Uruguay - Buenos Aires Shelf marine ecoregion
Coastal cliffs at Mar del Plata, Argentina
Marine ecoregion boundaries (red line)
RealmTemperate South America
ProvinceWarm Temperate Southwest Atlantic
Borders (marine)Rio Grande marine ecoregion, Rio de la Plata marine ecoregion, North Patagonian Gulfs marine ecoregion, and Patagonian Shelf marine ecoregion
CountryUruguay, Argentina

The Uruguay - Buenos Aires Shelf marine ecoregion covers waters offshore of Uruguay, the mouth of the Rio de la Plata), and Buenos Aires Province of Argentina. It has an area of 258,490 square kilometres (99,800 sq mi) and a coastline of 1,300 kilometres (810 mi). Marine biodiversity is very high due to the mixing of currents (the "Brazil-Falkland Confluence"), the mixing of fresh and salt water, the mixing of temperatures, and the broad, shallow continental shelf. Large amounts of nutrients arrive from the northwest flowing Malvinas Current and from the continental runoff of the Rio de la Plata. Aside from high populations of fish there are colonies of marine mammals, sea turtles, and seabirds.

The region is of particular conservation concern because this elevated biodiversity is combined with pollution and development of the nearby ports and cities, and a warming trend in the surface currents.[1][2] The ecoregion is in the Warm Temperate Southwest Atlantic marine province. It is thus part of the Temperate South America realm. [3] [4] [5] .[6]

Physical setting

The ecoregion reaches out into the Atlantic Ocean for 200 miles from the coast. The ecoregion is bounded on the north at the Uruguay-Brazil border (latitude 34°S), and stretches for 1,740 kilometres (1,080 mi) to the south at the mouth of Rio Negro (latitude 41°S).[1] The bordering coast is generally sandy beach, a string of coastal lagoons, and scrub shrub; the terrestrial interior is the Uruguayan savanna ecoregion. South of the Rio de la Plata, the coast becomes dunes and cliffs fronting the flat grassland of the Humid Pampas.[1] The major rivers feeding the marine region include the Rio de la Plata and its tributaries, the estuary of Bahía Blanca, and Rio Negro.

The continental shelf along this coast of Uruguay and Argentina extends about 200 km out to sea. The deepest point in the ecoregion overall is −1,003 metres (−3,291 ft), and the average is 68 metres (223 ft).[4]

Currents and climate

The cold, nutrient-rich Malvinas Current (MC) (also called the Falkland Current) flows north into the region in a 100-km wide band over the Patagonian Shelf.[7] At the northern end of the Uruguay-Buenos Aires Shelf ecoregion, the MC meets the warm Brazil Current flowing down from the north.[8] Measurements of the MC flow rate is highly variable, depending on the location ranging from 10 Sverdrups (Sv) to 88 Sv. The velocity also varies, with a typical surface drift of 40 centimetres per second (0.89 mph). Mean surface temperatures are 6 °C (43 °F).

Animals / Fish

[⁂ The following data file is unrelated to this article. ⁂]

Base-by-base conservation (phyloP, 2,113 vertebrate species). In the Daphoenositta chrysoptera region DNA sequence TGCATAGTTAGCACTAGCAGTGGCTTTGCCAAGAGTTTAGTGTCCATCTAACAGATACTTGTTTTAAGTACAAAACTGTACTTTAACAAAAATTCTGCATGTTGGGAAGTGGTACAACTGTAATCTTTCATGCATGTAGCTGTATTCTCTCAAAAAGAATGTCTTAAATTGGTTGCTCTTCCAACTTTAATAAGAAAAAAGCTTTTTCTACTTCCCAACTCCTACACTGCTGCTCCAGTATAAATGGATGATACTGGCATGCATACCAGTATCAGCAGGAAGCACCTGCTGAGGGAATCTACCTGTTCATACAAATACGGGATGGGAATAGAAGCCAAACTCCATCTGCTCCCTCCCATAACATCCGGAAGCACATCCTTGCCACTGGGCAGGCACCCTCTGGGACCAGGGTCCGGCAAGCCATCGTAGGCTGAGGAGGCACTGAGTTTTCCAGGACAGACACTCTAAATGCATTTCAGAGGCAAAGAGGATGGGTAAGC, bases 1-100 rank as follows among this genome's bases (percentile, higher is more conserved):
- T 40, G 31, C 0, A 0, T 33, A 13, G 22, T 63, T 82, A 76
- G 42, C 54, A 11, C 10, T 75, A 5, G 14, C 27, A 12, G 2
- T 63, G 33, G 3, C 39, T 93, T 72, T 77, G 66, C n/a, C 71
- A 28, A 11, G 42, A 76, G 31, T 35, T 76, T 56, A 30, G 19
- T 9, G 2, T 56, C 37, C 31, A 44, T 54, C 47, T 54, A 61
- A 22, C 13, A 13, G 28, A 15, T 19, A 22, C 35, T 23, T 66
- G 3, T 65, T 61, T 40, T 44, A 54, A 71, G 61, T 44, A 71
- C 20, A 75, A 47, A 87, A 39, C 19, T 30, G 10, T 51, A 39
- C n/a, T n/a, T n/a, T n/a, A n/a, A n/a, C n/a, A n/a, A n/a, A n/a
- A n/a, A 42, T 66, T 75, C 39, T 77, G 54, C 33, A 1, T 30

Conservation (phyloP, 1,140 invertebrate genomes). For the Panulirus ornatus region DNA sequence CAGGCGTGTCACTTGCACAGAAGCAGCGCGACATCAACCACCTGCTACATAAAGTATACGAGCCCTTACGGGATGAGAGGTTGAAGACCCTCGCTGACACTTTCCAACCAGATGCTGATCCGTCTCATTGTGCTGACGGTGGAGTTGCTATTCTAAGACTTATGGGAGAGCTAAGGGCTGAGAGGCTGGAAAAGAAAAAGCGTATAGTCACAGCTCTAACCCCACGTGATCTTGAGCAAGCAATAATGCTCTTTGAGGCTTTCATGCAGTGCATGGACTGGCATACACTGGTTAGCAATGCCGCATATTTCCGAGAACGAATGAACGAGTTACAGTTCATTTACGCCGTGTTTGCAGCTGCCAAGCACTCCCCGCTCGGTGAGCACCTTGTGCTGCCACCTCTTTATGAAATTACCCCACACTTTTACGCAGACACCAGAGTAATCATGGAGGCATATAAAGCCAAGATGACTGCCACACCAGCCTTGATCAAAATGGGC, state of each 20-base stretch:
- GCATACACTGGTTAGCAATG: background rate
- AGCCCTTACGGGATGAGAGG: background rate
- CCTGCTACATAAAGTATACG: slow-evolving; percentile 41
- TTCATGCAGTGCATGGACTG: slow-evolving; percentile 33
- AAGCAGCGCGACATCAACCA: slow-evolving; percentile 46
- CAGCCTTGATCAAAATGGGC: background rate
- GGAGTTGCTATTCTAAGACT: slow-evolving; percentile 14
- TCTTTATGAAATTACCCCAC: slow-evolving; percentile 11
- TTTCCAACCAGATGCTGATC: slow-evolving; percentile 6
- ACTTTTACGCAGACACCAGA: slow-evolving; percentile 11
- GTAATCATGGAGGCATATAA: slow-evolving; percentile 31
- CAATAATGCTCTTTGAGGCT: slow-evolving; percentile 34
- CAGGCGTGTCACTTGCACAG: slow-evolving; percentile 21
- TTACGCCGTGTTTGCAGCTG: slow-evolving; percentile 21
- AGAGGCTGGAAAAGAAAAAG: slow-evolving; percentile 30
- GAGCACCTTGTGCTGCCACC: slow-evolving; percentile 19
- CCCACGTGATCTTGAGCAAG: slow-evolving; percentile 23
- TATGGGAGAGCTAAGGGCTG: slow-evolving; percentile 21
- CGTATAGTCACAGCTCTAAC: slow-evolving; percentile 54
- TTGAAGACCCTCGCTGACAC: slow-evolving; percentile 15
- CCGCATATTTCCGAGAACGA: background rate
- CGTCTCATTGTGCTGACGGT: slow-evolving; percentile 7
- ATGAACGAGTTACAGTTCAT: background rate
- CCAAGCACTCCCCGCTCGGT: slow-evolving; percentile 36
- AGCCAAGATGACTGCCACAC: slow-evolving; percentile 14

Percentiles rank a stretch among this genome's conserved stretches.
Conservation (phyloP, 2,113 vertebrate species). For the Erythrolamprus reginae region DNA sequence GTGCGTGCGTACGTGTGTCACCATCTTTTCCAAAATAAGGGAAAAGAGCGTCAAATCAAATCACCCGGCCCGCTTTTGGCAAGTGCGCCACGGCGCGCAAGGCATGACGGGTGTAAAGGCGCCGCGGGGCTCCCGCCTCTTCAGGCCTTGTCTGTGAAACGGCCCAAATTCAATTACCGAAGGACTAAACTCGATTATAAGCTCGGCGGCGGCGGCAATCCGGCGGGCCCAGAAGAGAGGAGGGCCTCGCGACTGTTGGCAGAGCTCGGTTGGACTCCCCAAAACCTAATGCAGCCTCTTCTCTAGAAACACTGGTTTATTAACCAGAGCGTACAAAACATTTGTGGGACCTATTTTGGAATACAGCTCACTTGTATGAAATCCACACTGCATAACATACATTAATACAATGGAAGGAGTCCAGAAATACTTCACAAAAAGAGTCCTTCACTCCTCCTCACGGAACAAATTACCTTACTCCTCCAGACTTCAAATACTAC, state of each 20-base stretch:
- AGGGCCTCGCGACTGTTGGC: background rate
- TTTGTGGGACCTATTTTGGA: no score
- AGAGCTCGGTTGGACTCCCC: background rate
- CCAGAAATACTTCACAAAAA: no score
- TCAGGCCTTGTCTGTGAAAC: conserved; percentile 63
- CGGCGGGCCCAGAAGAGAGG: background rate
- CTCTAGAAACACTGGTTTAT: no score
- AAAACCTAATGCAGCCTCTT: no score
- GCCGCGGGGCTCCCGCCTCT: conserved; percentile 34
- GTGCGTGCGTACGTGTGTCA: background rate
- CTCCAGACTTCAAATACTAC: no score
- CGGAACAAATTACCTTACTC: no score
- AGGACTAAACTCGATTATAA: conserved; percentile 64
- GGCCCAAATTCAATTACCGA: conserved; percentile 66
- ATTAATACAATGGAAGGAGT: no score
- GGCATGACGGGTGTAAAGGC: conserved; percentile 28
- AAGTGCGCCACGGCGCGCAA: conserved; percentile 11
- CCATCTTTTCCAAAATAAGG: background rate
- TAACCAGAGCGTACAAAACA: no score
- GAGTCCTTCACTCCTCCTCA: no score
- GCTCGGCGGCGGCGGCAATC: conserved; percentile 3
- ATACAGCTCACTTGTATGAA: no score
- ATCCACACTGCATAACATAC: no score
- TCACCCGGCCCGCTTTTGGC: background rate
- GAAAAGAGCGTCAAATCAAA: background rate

The marine life of the ecoregion have warm-temperate affinities.[1] The most commercially important fish are the white mouth croaker (genus Micropogonias), striped weakfish (Cynoscion guatucupa), and among the cephalopods the shortfin squid (Illex argentinus).[9]

Three species of marine mammals of conservation concern are subject to incidental catch (bycatch) of the region's fisheries - the Franciscana dolphin (Pontoporia blainvillei), South American sea lion (Otaria flavescens), and the South American fur seal (Arctocephalus australis).[10]

Conservation status

Many of the terrestrial protected areas on the coast have marine components, such that about 3% of the ecoregion is protected, including:[4]

A particular concern in the region is the "tropicalization" of the marine life, as the warm Brazil Current appears to be drifting south. This may be leading the replacement of cold-water species with warm water species in the convergence zone.[2]


  1. ^ a b c d "Setting Geographic Priorities for Marine Conservation in Latin America and the Caribbean" (PDF). The Nature Conservancy. Retrieved June 30, 2022.
  2. ^ a b "Tropicalization of demersal megafauna in the western South Atlantic since 2013". Communications Earth & Environment (2022). Retrieved March 18, 2023.
  3. ^ Spalding, MD; Fox, Helen; Allen, Gerald; Davidson, Nick. "Marine Ecoregions of the World: A Bioregionalization of Coastal and Shelf Areas". Bioscience. Retrieved June 30, 2022.((cite web)): CS1 maint: multiple names: authors list (link)
  4. ^ a b c "Uruguay - Buenos Aires Shelf". Digital Observatory for Protected Areas (DOPA). Retrieved March 18, 2023.
  5. ^ "Uruguay - Buenos Aires Shelf". MarineRegions.org. Retrieved March 18, 2013.
  6. ^ "Patagonian Shelf". One Shared Ocean. Retrieved March 18, 2023.
  7. ^ "The Malvinas Current". University of Miami. Retrieved March 18, 2023.
  8. ^ "Brazil Current". University of Miami. Retrieved September 9, 2022.
  9. ^ Gaston Bazzino; Renato A. Quinones; Walter Norbis. "Environmental associations of shortfin squid Illex argentinus (Cephalopoda: Ommastrephidae)in the Northern Patagonian Shelf". Fisheries Research (2005). Retrieved March 18, 2023.
  10. ^ Valentina Franco-Trecu; María Nube Szephegyi; Florencia Doño; Rodrigo Forselledo; Federico Reyes; Cecilia Passadore; Enrique A. Crespo; Pablo Inchausti. "Marine mammal bycatch by the industrial bottom trawl fishery at the Río de la Plata Estuary and the adjacent Atlantic Ocean". Latin American Journal of Aquatic Research. Retrieved March 18, 2023.